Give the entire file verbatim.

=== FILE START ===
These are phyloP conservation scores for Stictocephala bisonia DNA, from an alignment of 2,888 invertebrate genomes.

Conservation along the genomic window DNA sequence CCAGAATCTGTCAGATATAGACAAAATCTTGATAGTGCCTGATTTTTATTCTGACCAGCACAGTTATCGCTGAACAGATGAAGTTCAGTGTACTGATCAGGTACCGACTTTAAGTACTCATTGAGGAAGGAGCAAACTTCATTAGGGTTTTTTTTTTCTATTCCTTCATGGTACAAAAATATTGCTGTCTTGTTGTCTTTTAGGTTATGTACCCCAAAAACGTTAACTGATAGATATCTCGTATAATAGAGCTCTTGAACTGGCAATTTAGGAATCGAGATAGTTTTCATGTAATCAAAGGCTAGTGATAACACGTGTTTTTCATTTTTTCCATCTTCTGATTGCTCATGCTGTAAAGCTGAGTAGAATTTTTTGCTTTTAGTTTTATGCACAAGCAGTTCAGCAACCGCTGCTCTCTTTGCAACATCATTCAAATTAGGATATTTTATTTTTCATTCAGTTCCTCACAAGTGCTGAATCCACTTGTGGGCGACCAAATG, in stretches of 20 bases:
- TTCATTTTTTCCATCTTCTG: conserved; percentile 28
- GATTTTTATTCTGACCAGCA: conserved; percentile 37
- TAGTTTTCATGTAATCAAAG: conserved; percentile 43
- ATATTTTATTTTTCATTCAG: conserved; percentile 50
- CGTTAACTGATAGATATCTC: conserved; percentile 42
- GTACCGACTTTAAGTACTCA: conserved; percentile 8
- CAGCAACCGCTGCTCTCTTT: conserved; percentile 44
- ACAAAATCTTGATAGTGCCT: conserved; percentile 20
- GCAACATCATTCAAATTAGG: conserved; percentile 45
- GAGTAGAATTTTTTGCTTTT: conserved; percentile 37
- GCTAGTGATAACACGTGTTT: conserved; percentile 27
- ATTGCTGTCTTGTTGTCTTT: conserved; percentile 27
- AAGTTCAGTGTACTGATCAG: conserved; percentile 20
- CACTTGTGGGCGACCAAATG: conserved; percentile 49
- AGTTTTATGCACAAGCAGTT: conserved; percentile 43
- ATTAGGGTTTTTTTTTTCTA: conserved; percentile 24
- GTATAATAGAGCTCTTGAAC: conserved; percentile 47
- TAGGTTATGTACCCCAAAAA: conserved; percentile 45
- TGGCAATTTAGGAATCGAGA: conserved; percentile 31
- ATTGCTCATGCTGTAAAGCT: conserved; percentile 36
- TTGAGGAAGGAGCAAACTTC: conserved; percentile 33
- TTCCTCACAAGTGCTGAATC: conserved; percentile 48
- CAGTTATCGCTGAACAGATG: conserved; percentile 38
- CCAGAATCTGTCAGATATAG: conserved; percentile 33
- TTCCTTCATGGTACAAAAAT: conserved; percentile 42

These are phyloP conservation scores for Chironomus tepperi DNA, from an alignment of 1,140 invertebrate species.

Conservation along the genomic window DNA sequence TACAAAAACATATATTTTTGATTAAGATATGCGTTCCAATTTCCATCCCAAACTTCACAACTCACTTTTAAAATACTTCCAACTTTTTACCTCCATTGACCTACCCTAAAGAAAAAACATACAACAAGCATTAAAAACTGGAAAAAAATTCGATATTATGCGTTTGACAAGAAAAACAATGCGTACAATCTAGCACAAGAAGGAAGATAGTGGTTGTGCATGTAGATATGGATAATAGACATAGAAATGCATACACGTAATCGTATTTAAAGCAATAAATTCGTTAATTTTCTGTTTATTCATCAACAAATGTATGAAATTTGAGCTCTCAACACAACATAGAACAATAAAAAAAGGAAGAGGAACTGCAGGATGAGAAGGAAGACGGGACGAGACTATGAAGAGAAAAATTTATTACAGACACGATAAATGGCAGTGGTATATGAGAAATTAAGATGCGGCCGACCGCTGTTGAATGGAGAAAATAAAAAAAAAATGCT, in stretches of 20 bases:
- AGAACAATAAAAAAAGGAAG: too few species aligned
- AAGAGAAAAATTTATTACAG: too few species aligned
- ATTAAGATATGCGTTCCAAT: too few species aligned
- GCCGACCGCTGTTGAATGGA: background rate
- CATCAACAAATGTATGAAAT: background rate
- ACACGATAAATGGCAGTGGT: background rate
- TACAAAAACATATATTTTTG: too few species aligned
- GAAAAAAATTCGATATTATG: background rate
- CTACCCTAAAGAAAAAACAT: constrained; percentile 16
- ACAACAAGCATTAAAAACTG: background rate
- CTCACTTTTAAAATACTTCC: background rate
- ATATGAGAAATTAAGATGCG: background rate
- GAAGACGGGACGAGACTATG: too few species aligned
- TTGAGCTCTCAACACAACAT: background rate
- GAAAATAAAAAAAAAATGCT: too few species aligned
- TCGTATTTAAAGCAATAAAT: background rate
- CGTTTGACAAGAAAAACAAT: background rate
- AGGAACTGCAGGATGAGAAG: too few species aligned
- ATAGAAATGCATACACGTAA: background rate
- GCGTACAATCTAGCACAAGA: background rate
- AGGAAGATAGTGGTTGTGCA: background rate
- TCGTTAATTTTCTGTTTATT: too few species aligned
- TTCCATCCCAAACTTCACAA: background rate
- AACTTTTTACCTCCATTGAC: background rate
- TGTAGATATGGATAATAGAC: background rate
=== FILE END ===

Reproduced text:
These are phyloP conservation scores for Stictocephala bisonia DNA, from an alignment of 2,888 invertebrate genomes.

Conservation along the genomic window DNA sequence CCAGAATCTGTCAGATATAGACAAAATCTTGATAGTGCCTGATTTTTATTCTGACCAGCACAGTTATCGCTGAACAGATGAAGTTCAGTGTACTGATCAGGTACCGACTTTAAGTACTCATTGAGGAAGGAGCAAACTTCATTAGGGTTTTTTTTTTCTATTCCTTCATGGTACAAAAATATTGCTGTCTTGTTGTCTTTTAGGTTATGTACCCCAAAAACGTTAACTGATAGATATCTCGTATAATAGAGCTCTTGAACTGGCAATTTAGGAATCGAGATAGTTTTCATGTAATCAAAGGCTAGTGATAACACGTGTTTTTCATTTTTTCCATCTTCTGATTGCTCATGCTGTAAAGCTGAGTAGAATTTTTTGCTTTTAGTTTTATGCACAAGCAGTTCAGCAACCGCTGCTCTCTTTGCAACATCATTCAAATTAGGATATTTTATTTTTCATTCAGTTCCTCACAAGTGCTGAATCCACTTGTGGGCGACCAAATG, in stretches of 20 bases:
- TTCATTTTTTCCATCTTCTG: conserved; percentile 28
- GATTTTTATTCTGACCAGCA: conserved; percentile 37
- TAGTTTTCATGTAATCAAAG: conserved; percentile 43
- ATATTTTATTTTTCATTCAG: conserved; percentile 50
- CGTTAACTGATAGATATCTC: conserved; percentile 42
- GTACCGACTTTAAGTACTCA: conserved; percentile 8
- CAGCAACCGCTGCTCTCTTT: conserved; percentile 44
- ACAAAATCTTGATAGTGCCT: conserved; percentile 20
- GCAACATCATTCAAATTAGG: conserved; percentile 45
- GAGTAGAATTTTTTGCTTTT: conserved; percentile 37
- GCTAGTGATAACACGTGTTT: conserved; percentile 27
- ATTGCTGTCTTGTTGTCTTT: conserved; percentile 27
- AAGTTCAGTGTACTGATCAG: conserved; percentile 20
- CACTTGTGGGCGACCAAATG: conserved; percentile 49
- AGTTTTATGCACAAGCAGTT: conserved; percentile 43
- ATTAGGGTTTTTTTTTTCTA: conserved; percentile 24
- GTATAATAGAGCTCTTGAAC: conserved; percentile 47
- TAGGTTATGTACCCCAAAAA: conserved; percentile 45
- TGGCAATTTAGGAATCGAGA: conserved; percentile 31
- ATTGCTCATGCTGTAAAGCT: conserved; percentile 36
- TTGAGGAAGGAGCAAACTTC: conserved; percentile 33
- TTCCTCACAAGTGCTGAATC: conserved; percentile 48
- CAGTTATCGCTGAACAGATG: conserved; percentile 38
- CCAGAATCTGTCAGATATAG: conserved; percentile 33
- TTCCTTCATGGTACAAAAAT: conserved; percentile 42

These are phyloP conservation scores for Chironomus tepperi DNA, from an alignment of 1,140 invertebrate species.

Conservation along the genomic window DNA sequence TACAAAAACATATATTTTTGATTAAGATATGCGTTCCAATTTCCATCCCAAACTTCACAACTCACTTTTAAAATACTTCCAACTTTTTACCTCCATTGACCTACCCTAAAGAAAAAACATACAACAAGCATTAAAAACTGGAAAAAAATTCGATATTATGCGTTTGACAAGAAAAACAATGCGTACAATCTAGCACAAGAAGGAAGATAGTGGTTGTGCATGTAGATATGGATAATAGACATAGAAATGCATACACGTAATCGTATTTAAAGCAATAAATTCGTTAATTTTCTGTTTATTCATCAACAAATGTATGAAATTTGAGCTCTCAACACAACATAGAACAATAAAAAAAGGAAGAGGAACTGCAGGATGAGAAGGAAGACGGGACGAGACTATGAAGAGAAAAATTTATTACAGACACGATAAATGGCAGTGGTATATGAGAAATTAAGATGCGGCCGACCGCTGTTGAATGGAGAAAATAAAAAAAAAATGCT, in stretches of 20 bases:
- AGAACAATAAAAAAAGGAAG: too few species aligned
- AAGAGAAAAATTTATTACAG: too few species aligned
- ATTAAGATATGCGTTCCAAT: too few species aligned
- GCCGACCGCTGTTGAATGGA: background rate
- CATCAACAAATGTATGAAAT: background rate
- ACACGATAAATGGCAGTGGT: background rate
- TACAAAAACATATATTTTTG: too few species aligned
- GAAAAAAATTCGATATTATG: background rate
- CTACCCTAAAGAAAAAACAT: constrained; percentile 16
- ACAACAAGCATTAAAAACTG: background rate
- CTCACTTTTAAAATACTTCC: background rate
- ATATGAGAAATTAAGATGCG: background rate
- GAAGACGGGACGAGACTATG: too few species aligned
- TTGAGCTCTCAACACAACAT: background rate
- GAAAATAAAAAAAAAATGCT: too few species aligned
- TCGTATTTAAAGCAATAAAT: background rate
- CGTTTGACAAGAAAAACAAT: background rate
- AGGAACTGCAGGATGAGAAG: too few species aligned
- ATAGAAATGCATACACGTAA: background rate
- GCGTACAATCTAGCACAAGA: background rate
- AGGAAGATAGTGGTTGTGCA: background rate
- TCGTTAATTTTCTGTTTATT: too few species aligned
- TTCCATCCCAAACTTCACAA: background rate
- AACTTTTTACCTCCATTGAC: background rate
- TGTAGATATGGATAATAGAC: background rate